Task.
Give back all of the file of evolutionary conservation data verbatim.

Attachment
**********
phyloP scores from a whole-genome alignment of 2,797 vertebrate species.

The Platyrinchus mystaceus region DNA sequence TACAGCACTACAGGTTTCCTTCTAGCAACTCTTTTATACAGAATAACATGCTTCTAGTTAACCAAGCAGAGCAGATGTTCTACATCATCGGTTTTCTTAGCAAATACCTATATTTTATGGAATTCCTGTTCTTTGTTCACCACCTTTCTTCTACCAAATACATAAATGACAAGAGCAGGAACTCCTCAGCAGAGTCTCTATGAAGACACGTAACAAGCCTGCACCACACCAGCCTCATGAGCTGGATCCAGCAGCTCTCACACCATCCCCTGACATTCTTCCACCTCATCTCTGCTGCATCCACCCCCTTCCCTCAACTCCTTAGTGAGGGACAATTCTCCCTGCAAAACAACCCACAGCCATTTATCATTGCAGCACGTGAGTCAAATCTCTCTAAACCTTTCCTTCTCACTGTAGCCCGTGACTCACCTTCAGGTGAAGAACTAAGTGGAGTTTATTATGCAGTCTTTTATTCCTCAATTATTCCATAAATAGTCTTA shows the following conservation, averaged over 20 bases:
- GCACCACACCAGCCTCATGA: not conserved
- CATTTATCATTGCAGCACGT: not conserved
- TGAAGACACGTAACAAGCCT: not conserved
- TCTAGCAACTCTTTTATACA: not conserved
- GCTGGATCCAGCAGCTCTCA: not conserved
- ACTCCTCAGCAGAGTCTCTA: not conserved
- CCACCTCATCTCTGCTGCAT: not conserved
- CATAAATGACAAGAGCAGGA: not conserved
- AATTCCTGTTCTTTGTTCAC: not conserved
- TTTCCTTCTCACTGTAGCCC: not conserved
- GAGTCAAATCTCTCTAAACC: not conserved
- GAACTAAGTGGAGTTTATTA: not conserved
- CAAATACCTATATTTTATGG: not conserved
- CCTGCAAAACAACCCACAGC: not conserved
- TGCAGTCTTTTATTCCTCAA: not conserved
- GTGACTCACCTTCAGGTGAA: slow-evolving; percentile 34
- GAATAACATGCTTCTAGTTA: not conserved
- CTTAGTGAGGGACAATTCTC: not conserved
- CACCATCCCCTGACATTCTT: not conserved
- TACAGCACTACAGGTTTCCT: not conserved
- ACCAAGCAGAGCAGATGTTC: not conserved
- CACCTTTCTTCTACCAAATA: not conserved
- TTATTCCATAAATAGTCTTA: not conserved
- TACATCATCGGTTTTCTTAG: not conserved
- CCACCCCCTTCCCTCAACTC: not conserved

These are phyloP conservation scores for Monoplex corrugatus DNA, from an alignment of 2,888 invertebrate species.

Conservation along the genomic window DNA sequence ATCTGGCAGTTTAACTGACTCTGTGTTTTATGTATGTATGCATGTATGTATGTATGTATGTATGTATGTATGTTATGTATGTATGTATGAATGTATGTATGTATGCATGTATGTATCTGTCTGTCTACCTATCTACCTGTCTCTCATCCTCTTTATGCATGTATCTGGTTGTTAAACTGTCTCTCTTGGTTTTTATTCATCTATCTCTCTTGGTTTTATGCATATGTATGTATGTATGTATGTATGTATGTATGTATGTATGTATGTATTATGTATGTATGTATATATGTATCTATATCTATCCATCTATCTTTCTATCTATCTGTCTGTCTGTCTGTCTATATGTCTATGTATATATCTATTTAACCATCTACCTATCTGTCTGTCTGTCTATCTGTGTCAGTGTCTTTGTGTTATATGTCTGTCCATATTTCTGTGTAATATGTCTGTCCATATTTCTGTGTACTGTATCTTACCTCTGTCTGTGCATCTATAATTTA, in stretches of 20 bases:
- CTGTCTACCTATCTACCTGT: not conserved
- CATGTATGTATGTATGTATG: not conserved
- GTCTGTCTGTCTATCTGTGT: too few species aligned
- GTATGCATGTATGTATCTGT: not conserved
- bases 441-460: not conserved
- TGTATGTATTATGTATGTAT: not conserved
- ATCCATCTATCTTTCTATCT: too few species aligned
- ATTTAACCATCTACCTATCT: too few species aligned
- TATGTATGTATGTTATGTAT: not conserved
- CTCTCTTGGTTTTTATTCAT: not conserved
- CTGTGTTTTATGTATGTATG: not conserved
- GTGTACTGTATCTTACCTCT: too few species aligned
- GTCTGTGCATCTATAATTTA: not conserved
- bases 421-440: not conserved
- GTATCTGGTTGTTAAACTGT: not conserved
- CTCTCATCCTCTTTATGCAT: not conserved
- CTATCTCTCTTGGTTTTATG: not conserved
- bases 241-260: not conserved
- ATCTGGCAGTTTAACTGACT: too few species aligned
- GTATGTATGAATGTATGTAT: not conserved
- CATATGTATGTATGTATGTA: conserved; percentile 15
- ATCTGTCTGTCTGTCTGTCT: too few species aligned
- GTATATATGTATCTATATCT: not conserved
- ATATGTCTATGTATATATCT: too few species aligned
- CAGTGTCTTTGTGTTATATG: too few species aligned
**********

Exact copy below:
phyloP scores from a whole-genome alignment of 2,797 vertebrate species.

The Platyrinchus mystaceus region DNA sequence TACAGCACTACAGGTTTCCTTCTAGCAACTCTTTTATACAGAATAACATGCTTCTAGTTAACCAAGCAGAGCAGATGTTCTACATCATCGGTTTTCTTAGCAAATACCTATATTTTATGGAATTCCTGTTCTTTGTTCACCACCTTTCTTCTACCAAATACATAAATGACAAGAGCAGGAACTCCTCAGCAGAGTCTCTATGAAGACACGTAACAAGCCTGCACCACACCAGCCTCATGAGCTGGATCCAGCAGCTCTCACACCATCCCCTGACATTCTTCCACCTCATCTCTGCTGCATCCACCCCCTTCCCTCAACTCCTTAGTGAGGGACAATTCTCCCTGCAAAACAACCCACAGCCATTTATCATTGCAGCACGTGAGTCAAATCTCTCTAAACCTTTCCTTCTCACTGTAGCCCGTGACTCACCTTCAGGTGAAGAACTAAGTGGAGTTTATTATGCAGTCTTTTATTCCTCAATTATTCCATAAATAGTCTTA shows the following conservation, averaged over 20 bases:
- GCACCACACCAGCCTCATGA: not conserved
- CATTTATCATTGCAGCACGT: not conserved
- TGAAGACACGTAACAAGCCT: not conserved
- TCTAGCAACTCTTTTATACA: not conserved
- GCTGGATCCAGCAGCTCTCA: not conserved
- ACTCCTCAGCAGAGTCTCTA: not conserved
- CCACCTCATCTCTGCTGCAT: not conserved
- CATAAATGACAAGAGCAGGA: not conserved
- AATTCCTGTTCTTTGTTCAC: not conserved
- TTTCCTTCTCACTGTAGCCC: not conserved
- GAGTCAAATCTCTCTAAACC: not conserved
- GAACTAAGTGGAGTTTATTA: not conserved
- CAAATACCTATATTTTATGG: not conserved
- CCTGCAAAACAACCCACAGC: not conserved
- TGCAGTCTTTTATTCCTCAA: not conserved
- GTGACTCACCTTCAGGTGAA: slow-evolving; percentile 34
- GAATAACATGCTTCTAGTTA: not conserved
- CTTAGTGAGGGACAATTCTC: not conserved
- CACCATCCCCTGACATTCTT: not conserved
- TACAGCACTACAGGTTTCCT: not conserved
- ACCAAGCAGAGCAGATGTTC: not conserved
- CACCTTTCTTCTACCAAATA: not conserved
- TTATTCCATAAATAGTCTTA: not conserved
- TACATCATCGGTTTTCTTAG: not conserved
- CCACCCCCTTCCCTCAACTC: not conserved

These are phyloP conservation scores for Monoplex corrugatus DNA, from an alignment of 2,888 invertebrate species.

Conservation along the genomic window DNA sequence ATCTGGCAGTTTAACTGACTCTGTGTTTTATGTATGTATGCATGTATGTATGTATGTATGTATGTATGTATGTTATGTATGTATGTATGAATGTATGTATGTATGCATGTATGTATCTGTCTGTCTACCTATCTACCTGTCTCTCATCCTCTTTATGCATGTATCTGGTTGTTAAACTGTCTCTCTTGGTTTTTATTCATCTATCTCTCTTGGTTTTATGCATATGTATGTATGTATGTATGTATGTATGTATGTATGTATGTATGTATTATGTATGTATGTATATATGTATCTATATCTATCCATCTATCTTTCTATCTATCTGTCTGTCTGTCTGTCTATATGTCTATGTATATATCTATTTAACCATCTACCTATCTGTCTGTCTGTCTATCTGTGTCAGTGTCTTTGTGTTATATGTCTGTCCATATTTCTGTGTAATATGTCTGTCCATATTTCTGTGTACTGTATCTTACCTCTGTCTGTGCATCTATAATTTA, in stretches of 20 bases:
- CTGTCTACCTATCTACCTGT: not conserved
- CATGTATGTATGTATGTATG: not conserved
- GTCTGTCTGTCTATCTGTGT: too few species aligned
- GTATGCATGTATGTATCTGT: not conserved
- bases 441-460: not conserved
- TGTATGTATTATGTATGTAT: not conserved
- ATCCATCTATCTTTCTATCT: too few species aligned
- ATTTAACCATCTACCTATCT: too few species aligned
- TATGTATGTATGTTATGTAT: not conserved
- CTCTCTTGGTTTTTATTCAT: not conserved
- CTGTGTTTTATGTATGTATG: not conserved
- GTGTACTGTATCTTACCTCT: too few species aligned
- GTCTGTGCATCTATAATTTA: not conserved
- bases 421-440: not conserved
- GTATCTGGTTGTTAAACTGT: not conserved
- CTCTCATCCTCTTTATGCAT: not conserved
- CTATCTCTCTTGGTTTTATG: not conserved
- bases 241-260: not conserved
- ATCTGGCAGTTTAACTGACT: too few species aligned
- GTATGTATGAATGTATGTAT: not conserved
- CATATGTATGTATGTATGTA: conserved; percentile 15
- ATCTGTCTGTCTGTCTGTCT: too few species aligned
- GTATATATGTATCTATATCT: not conserved
- ATATGTCTATGTATATATCT: too few species aligned
- CAGTGTCTTTGTGTTATATG: too few species aligned